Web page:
I use two names because I’m writing two different styles of historicals. My Iris books are set in Europe (France) and stylistically, they’re more experimental and complicated. They also have more POV characters. So far, they involve stories of separate lives slowly becoming intertwined within a larger story. My Siri books are generally set in America as close to the 19th century as I can manage and they feature young women as their heroines.

Tell us about your latest book. Who will enjoy it?

The Miracle Thief takes place in what some historians call the darkest hour of the Dark Ages, as the Carolingian empire crumbled and the first glimmerings of modern Europe started to appear. It tells a story of faith and miracles from the perspective of its three female characters: a princess, a pilgrim, and a nun. In an era where God often seemed silent, people tried to discern his will in all kinds of ways and they believed in the intercession of saints and the power of their relics.

This story centers around three women looking for redemption, rescue, and healing from a relic of St. Catherine at the same time an archbishop and a band of Danes (Vikings) are trying to steal it. Women’s fiction readers who also enjoy historicals will like it. I think it will appeal to readers of Mary Bilyeau and Sharon Kay Penman.

Where did the characters and story come from? What were your influences?

I read a synopsis of Furta Sacra by Patrick J. Geary and it mentioned armies of monks setting out to steal relics from each other. I read further and discovered that stealing relics not only happened quite often but that it was also condoned. It was felt that if you successfully stole a relic, then the saint it had belonged to wanted to come with you. If you weren’t successful, then the saint wanted the relic to stay where it was. Honestly, I just wanted to find out what it would be like to live in a world like that.

Many of the secondary characters are pulled from the pages of history. Of the three main characters, one was an actual Frankish princess (if old legends are to be believed). The other two are based on conglomerates of two different kinds of women of the period: nuns and pilgrims. I was greatly influenced by the stories of Carolingian women, especially by Dhouda, author of Handbook for William which she wrote for her son. As much as women back then were controlled by men, they weren’t completely powerless. I’ve always believed that in any given situation, there is always a choice. They might not be choices we want or approve of, but they are there just the same. In my historicals, I try to let the reader see what the choices were for women in eras past.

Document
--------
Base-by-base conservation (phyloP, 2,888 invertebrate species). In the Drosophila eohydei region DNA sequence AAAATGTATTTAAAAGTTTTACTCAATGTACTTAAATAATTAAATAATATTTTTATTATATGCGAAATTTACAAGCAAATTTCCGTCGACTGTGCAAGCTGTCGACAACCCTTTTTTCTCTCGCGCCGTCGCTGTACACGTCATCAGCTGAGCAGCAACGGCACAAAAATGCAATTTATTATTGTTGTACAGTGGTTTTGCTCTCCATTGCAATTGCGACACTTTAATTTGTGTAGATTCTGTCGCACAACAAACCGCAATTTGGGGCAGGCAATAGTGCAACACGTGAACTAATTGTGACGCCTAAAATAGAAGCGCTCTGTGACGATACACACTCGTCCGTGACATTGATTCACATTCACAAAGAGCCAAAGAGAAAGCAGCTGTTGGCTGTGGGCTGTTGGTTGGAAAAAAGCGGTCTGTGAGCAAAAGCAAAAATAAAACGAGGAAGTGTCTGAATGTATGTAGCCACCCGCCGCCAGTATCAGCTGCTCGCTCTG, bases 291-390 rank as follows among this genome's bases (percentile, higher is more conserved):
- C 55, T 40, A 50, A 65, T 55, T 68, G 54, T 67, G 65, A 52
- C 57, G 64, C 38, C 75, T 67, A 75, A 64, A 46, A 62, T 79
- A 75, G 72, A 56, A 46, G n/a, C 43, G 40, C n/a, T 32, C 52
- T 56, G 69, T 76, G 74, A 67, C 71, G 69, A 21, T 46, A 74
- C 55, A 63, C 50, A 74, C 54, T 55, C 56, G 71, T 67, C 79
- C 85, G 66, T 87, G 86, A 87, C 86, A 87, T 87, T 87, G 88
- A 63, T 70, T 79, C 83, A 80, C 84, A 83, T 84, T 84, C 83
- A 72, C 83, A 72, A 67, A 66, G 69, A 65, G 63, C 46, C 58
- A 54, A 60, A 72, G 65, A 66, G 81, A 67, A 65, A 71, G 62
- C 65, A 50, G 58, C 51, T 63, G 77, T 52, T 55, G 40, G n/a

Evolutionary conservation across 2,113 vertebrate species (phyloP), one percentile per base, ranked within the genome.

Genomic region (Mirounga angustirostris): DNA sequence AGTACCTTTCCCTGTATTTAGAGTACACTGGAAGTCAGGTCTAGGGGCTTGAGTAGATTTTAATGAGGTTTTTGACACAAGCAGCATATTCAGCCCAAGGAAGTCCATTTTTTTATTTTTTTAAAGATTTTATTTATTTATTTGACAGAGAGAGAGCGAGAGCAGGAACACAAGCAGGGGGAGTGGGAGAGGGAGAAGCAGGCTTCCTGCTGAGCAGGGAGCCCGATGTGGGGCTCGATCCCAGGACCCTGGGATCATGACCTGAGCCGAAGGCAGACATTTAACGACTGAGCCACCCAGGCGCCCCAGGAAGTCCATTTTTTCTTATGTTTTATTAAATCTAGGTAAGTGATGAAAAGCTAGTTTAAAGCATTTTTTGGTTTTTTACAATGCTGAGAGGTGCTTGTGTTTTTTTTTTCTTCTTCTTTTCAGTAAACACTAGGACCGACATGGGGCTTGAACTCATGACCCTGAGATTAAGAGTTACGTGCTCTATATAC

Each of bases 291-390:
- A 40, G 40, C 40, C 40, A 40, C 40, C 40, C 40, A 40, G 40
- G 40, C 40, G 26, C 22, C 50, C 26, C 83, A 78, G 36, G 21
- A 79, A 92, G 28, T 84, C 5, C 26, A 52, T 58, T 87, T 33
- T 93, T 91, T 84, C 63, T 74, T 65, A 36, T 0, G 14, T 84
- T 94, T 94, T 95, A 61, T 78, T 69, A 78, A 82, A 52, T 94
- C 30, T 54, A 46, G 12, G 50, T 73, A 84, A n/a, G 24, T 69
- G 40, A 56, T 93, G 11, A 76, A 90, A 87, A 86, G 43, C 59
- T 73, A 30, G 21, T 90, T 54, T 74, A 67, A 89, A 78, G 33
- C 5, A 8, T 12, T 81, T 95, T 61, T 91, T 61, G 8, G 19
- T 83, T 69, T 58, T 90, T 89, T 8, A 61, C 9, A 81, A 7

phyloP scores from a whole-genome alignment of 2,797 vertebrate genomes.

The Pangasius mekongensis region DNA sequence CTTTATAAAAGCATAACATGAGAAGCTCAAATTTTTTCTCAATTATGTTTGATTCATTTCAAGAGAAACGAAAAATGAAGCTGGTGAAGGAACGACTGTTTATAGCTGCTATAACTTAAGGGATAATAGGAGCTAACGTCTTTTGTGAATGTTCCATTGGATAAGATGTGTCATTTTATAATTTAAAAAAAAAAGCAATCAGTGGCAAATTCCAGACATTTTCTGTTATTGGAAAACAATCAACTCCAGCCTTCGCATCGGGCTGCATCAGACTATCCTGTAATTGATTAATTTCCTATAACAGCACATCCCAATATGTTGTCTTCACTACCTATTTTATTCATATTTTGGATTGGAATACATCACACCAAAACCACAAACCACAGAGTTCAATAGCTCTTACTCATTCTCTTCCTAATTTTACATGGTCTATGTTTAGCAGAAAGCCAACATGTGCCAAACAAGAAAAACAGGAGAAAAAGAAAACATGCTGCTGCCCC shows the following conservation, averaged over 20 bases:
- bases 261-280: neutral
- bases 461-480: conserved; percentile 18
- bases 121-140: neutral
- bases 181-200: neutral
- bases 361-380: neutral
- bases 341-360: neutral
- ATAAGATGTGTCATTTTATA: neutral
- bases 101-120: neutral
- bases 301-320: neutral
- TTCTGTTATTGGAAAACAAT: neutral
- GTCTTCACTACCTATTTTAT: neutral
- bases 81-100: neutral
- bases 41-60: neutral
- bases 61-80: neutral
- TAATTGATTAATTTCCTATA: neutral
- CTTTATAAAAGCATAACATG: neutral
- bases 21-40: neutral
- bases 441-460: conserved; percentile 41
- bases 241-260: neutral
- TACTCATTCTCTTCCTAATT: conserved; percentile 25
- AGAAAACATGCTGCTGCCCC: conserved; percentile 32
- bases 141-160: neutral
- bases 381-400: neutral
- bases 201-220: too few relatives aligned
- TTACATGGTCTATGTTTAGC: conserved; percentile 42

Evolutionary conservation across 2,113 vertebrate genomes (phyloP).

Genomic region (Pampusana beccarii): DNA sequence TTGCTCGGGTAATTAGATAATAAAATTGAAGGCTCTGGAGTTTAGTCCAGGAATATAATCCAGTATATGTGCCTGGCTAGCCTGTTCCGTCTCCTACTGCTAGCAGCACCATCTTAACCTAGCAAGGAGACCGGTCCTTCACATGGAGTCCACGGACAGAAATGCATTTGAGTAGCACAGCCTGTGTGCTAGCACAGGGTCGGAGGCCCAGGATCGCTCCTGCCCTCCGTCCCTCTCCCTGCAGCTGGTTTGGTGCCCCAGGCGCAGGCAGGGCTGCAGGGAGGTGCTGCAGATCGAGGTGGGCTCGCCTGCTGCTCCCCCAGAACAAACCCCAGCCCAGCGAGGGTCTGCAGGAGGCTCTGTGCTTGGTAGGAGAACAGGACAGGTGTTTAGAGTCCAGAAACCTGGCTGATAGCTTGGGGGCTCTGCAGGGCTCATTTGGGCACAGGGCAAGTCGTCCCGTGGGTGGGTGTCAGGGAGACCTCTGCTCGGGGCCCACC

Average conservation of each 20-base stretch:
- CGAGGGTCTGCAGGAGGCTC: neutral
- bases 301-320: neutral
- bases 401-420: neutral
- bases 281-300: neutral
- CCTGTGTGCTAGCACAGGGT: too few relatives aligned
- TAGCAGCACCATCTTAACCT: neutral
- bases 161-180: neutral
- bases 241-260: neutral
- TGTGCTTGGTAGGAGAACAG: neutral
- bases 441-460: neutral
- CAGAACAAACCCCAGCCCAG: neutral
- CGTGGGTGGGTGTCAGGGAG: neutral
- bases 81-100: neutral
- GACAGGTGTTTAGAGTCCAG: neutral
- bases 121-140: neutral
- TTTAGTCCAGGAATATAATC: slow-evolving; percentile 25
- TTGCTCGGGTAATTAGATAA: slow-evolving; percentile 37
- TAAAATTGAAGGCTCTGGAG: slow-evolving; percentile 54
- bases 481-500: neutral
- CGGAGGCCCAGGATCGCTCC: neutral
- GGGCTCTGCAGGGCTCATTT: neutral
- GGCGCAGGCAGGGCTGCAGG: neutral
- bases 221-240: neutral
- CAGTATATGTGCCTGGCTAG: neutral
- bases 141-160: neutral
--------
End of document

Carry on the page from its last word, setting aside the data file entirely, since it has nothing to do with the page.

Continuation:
What was your motivation for writing The Miracle Thief?

I wanted to find out what lies at the end of a journey to faith. If you cast yourself onto the mercies of God, will He catch you?

The Miracle Thief is written in the first person, from three different viewpoints. What made you decide to take this approach, rather than third person?

As much as I would sometimes like it to be, third person just isn’t my natural voice. It tends to come out flat for me. I once tried to change my writing voice, but the result wasn’t worth publishing. I had to rewrite most of that novel. After that, I decided to stick with what I’m good at. In sixteen novels, I’ve only used third-person once and omniscient once (in A Heart Most Worthy).

When I’m writing my stories, I don’t observe my characters actions, I literally hear them speaking. Sometimes, as with Ellis Eton in Love Comes Calling or Jackie and Joe in The Cubicle Next Door, it’s all I can do to keep up with them! The Miracle Thief is the novel of three individual stories being woven together. The world looked entirely different to all three women in it. To do them justice, I had to keep their stories separate and tell each of them from the characters’ points of view.